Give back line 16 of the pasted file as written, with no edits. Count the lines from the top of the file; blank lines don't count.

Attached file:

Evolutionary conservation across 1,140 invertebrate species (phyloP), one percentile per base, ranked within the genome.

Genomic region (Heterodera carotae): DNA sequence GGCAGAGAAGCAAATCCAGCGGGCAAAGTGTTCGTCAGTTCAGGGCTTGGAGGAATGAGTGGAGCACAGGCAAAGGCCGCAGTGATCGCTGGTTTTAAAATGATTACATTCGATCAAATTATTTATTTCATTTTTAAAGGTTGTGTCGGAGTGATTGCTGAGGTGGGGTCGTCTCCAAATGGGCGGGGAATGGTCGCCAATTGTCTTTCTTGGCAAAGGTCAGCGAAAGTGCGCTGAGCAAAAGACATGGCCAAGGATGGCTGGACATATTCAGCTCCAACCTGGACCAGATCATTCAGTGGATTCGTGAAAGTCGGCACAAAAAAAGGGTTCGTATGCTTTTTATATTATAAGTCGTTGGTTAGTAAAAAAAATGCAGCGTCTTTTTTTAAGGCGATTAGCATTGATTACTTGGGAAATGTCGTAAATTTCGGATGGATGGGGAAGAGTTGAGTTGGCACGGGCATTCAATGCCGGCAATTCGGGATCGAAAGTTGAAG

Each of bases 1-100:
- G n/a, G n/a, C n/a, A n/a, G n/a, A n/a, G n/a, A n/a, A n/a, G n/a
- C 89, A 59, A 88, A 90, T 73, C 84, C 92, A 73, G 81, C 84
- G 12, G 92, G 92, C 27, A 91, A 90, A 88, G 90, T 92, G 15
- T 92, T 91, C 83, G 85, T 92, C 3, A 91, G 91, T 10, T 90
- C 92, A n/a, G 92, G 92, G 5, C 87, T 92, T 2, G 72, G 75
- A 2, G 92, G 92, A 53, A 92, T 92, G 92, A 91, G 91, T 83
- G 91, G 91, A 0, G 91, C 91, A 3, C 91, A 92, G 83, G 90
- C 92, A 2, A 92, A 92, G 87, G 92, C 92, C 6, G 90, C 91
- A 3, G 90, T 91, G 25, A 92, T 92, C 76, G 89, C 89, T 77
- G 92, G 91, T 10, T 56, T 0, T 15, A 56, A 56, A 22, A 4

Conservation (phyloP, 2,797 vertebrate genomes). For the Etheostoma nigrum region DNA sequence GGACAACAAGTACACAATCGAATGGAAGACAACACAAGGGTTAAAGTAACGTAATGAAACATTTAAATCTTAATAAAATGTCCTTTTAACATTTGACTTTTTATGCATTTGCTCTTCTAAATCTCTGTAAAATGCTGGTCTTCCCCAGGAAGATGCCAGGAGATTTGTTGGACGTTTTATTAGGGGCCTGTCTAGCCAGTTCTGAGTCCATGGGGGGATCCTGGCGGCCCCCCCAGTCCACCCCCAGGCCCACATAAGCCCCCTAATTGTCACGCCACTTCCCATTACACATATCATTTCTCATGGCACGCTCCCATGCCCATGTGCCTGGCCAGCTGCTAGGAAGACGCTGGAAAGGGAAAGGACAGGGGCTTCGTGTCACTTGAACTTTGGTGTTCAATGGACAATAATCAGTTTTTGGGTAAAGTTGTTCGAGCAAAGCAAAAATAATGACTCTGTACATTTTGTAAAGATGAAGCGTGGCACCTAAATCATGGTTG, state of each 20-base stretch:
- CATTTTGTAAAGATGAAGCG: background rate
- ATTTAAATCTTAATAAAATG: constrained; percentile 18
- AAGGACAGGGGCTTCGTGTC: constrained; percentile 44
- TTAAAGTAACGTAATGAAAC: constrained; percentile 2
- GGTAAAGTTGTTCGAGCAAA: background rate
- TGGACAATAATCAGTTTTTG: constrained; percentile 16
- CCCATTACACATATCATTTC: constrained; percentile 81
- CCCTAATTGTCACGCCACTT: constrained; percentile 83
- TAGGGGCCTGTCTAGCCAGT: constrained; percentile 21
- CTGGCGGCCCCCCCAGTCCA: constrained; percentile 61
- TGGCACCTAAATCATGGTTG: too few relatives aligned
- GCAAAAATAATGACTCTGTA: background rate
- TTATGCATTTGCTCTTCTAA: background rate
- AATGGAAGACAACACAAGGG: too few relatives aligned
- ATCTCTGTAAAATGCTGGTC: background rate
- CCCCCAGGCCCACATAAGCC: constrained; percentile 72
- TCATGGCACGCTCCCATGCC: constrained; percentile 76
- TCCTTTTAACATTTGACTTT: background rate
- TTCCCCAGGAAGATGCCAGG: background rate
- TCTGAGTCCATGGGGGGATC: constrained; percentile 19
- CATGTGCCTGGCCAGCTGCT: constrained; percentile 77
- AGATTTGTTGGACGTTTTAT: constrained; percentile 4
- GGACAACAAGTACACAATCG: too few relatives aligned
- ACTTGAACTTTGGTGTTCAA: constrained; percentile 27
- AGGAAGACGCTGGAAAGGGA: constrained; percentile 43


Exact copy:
- ATTTAAATCTTAATAAAATG: constrained; percentile 18